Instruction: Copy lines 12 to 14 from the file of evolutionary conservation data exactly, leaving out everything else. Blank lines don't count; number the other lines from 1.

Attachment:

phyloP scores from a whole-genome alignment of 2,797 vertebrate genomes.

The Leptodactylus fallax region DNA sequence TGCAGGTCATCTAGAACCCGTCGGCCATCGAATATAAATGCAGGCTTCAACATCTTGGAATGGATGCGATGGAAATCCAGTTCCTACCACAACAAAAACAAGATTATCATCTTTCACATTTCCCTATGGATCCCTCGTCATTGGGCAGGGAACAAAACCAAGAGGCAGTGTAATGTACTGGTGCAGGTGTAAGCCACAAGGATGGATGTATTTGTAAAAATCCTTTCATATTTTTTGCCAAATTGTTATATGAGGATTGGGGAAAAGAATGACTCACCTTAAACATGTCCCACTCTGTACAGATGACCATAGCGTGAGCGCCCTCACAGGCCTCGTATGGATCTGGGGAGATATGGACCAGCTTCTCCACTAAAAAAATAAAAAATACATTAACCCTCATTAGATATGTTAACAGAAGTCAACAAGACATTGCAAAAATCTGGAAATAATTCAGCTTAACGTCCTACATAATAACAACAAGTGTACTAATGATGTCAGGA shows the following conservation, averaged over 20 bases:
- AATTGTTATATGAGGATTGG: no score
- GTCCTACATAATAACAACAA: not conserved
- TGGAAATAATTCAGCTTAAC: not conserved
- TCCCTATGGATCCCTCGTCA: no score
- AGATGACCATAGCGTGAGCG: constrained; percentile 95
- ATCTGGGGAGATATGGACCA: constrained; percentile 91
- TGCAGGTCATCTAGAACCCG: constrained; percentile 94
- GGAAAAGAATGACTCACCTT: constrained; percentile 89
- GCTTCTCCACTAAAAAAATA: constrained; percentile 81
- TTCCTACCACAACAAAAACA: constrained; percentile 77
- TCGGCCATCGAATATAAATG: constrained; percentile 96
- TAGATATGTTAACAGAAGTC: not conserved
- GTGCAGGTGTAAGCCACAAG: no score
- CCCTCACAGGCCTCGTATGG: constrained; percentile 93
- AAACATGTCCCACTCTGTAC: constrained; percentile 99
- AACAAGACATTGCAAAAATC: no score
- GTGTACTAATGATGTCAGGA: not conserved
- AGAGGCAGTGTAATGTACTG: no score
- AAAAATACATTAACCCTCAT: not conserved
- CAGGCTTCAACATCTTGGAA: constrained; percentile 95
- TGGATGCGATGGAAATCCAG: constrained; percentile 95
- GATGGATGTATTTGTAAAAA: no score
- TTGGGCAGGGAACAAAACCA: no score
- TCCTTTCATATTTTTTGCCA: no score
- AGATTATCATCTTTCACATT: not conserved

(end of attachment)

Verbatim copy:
- TTCCTACCACAACAAAAACA: constrained; percentile 77
- TCGGCCATCGAATATAAATG: constrained; percentile 96
- TAGATATGTTAACAGAAGTC: not conserved